Praise Junkies?

Tom Hoffman's Google Reader shared items brought me to this NYTimes article. It's important stuff. I'd like to think that we are a bit more cautious about dishing out praise on this side of the pond, but we still seem to spend a lot of time praising achievement rather than effort. This is what the article condemns. Read it, then tell me what you think :)


  1. I found this article fascinating. I've been thinking a lot about confidence recently as we have been targeting underachieving boys in school. As you say, I like to think that we don't dish out praise so indiscriminately as our American cousins -but I'm not sure we don't have our own version of it.

    Watching American Idol gives you a horrible insight into the results of ill advised 'self -esteem' philosophies. British contestants seem similar, although they tend to find it difficult to sustain quite the same level of delusion.

    I have found AifL practices useful in giving targeted praise. I'm really interested in how we use failure and making mistakes as a springboard for renewed effort. But would also like to know what place accepting limitations has.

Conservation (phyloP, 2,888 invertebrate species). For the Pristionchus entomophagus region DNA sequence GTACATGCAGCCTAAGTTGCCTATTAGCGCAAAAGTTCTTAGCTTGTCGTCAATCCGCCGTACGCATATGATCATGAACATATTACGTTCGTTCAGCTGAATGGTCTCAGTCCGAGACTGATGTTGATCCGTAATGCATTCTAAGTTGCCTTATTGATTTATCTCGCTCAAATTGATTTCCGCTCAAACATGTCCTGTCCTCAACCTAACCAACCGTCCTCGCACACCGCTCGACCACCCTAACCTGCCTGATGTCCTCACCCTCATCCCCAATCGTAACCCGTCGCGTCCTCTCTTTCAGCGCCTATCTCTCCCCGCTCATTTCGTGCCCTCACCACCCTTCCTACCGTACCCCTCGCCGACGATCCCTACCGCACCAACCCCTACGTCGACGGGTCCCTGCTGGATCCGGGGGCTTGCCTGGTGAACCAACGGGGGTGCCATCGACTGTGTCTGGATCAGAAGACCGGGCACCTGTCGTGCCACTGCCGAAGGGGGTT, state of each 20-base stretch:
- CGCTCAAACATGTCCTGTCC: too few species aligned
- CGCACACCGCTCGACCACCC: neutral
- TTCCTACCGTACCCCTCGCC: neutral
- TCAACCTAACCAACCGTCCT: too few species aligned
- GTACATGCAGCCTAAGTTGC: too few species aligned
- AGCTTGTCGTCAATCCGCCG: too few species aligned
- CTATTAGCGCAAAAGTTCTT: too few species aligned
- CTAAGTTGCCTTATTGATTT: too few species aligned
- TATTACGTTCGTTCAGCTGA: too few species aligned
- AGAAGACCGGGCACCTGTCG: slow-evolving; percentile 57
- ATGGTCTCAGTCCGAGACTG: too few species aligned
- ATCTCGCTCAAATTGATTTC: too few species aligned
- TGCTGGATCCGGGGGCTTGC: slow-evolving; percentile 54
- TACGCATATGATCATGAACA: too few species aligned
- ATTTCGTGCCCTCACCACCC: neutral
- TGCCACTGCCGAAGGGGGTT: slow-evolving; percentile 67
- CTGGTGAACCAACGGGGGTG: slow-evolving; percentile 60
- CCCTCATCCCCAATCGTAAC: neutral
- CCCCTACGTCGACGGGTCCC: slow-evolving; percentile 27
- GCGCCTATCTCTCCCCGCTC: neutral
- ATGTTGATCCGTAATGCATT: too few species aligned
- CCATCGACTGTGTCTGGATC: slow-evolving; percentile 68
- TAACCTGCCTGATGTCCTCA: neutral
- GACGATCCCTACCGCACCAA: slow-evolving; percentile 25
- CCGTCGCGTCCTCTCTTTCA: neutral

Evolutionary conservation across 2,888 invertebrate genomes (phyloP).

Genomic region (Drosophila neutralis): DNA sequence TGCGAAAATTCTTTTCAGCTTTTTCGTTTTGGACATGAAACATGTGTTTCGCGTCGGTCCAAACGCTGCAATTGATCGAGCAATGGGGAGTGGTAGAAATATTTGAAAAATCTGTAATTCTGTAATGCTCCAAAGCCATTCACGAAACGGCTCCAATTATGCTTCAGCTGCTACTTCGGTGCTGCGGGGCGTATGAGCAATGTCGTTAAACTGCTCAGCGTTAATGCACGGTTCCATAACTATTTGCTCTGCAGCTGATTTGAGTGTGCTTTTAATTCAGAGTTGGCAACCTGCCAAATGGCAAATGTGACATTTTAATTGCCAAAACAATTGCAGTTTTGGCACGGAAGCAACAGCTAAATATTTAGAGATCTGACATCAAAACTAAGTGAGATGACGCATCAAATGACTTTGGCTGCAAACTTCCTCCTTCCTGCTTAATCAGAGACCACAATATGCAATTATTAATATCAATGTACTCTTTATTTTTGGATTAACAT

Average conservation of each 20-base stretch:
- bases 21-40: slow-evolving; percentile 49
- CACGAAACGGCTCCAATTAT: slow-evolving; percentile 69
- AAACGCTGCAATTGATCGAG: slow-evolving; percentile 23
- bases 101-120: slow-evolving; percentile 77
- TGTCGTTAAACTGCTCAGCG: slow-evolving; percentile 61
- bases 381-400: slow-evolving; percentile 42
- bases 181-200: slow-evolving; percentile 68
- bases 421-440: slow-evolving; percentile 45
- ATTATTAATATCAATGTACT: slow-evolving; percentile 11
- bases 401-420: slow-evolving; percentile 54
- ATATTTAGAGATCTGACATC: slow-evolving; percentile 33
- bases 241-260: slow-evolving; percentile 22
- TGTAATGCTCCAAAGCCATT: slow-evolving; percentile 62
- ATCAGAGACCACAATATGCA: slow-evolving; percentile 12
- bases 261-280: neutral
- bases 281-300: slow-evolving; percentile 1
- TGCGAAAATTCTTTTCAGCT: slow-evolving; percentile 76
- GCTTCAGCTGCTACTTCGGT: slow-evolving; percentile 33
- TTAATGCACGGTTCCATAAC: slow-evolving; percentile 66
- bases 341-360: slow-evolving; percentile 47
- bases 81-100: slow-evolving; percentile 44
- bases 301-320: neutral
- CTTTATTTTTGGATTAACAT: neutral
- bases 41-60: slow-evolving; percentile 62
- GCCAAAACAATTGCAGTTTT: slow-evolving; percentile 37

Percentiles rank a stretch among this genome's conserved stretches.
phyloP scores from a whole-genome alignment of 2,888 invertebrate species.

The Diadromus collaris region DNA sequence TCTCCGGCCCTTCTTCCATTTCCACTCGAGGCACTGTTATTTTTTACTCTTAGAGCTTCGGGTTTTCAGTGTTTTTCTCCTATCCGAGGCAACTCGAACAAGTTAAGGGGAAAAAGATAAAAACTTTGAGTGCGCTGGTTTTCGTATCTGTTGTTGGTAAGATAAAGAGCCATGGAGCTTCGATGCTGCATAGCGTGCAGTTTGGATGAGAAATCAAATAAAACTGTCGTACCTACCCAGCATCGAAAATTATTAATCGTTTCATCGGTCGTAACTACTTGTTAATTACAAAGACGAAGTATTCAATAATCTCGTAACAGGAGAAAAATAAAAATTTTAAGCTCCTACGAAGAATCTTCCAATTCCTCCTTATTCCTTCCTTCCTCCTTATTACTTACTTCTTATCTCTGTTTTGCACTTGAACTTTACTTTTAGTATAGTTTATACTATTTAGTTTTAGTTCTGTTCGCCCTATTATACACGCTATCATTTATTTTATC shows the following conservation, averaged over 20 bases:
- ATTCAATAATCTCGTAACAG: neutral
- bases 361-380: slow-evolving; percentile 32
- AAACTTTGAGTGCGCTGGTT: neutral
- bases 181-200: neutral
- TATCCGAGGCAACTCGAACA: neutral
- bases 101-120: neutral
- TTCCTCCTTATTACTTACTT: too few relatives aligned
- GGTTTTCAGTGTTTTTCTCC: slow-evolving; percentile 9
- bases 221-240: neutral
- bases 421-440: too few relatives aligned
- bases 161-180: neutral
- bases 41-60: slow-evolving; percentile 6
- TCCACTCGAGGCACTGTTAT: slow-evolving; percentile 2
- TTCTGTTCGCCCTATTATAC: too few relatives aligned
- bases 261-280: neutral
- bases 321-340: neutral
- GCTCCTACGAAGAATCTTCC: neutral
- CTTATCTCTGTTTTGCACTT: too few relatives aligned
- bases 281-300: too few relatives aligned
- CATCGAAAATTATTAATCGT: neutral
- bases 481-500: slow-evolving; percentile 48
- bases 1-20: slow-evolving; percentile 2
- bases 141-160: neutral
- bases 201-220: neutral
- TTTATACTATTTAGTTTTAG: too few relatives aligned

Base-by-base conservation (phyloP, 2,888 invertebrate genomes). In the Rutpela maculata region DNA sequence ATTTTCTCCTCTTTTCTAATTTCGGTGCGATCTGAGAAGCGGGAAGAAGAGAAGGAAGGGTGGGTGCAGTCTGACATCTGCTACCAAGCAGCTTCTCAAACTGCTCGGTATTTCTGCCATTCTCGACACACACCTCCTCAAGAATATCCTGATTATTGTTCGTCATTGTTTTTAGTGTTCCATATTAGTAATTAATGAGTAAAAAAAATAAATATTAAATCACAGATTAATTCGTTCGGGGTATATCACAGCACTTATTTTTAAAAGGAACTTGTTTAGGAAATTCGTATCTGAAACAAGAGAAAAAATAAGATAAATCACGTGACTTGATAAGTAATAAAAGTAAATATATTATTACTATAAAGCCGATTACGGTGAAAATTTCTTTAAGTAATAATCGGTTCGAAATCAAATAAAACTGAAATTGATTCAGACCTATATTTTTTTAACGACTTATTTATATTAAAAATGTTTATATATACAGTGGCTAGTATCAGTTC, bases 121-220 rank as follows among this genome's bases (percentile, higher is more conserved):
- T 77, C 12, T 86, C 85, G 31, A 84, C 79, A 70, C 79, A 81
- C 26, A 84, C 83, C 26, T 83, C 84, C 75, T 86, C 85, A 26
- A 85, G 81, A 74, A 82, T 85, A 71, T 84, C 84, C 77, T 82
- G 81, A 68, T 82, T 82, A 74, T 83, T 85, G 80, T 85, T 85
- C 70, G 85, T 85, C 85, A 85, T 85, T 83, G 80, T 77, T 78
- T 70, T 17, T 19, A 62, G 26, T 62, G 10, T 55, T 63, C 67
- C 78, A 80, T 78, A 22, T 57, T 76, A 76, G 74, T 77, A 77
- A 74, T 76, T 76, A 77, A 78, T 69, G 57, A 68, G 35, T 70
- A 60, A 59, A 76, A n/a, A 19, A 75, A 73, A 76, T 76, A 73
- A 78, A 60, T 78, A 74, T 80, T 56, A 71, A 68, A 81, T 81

For example, what do people think about something I heard at an INSET recently:
    'Do you believe all of your students can get an A at higher?' Most teachers (reluctantly) said 'No.' -and the response was 'Well that's why you aren't getting better results'.

  2. I don't suppose many schools would book an in-service speaker who promised "I'm going to tell your staff how they can maybe get most of their pupils through their exams" would they ? ;)

    At my school many parents have very high expectations of their children. This is a great thing - especially if it is fundamentally an expectation in terms of effort. Sometimes, though, it can be an absolute expectation in terms of performance. This can also be a good thing, but occasionally it puts a student into the painful situation of being doomed not to meet the expectations of their parents. As a teacher this can be diffficult for me, but it is surely far more difficult for the poor student.

    I remember reading an article about education in Japan (perhaps not a country we would want to emulate, given the high teenage suicide rate), which said that all praise in Japanese education is about effort, not performace.


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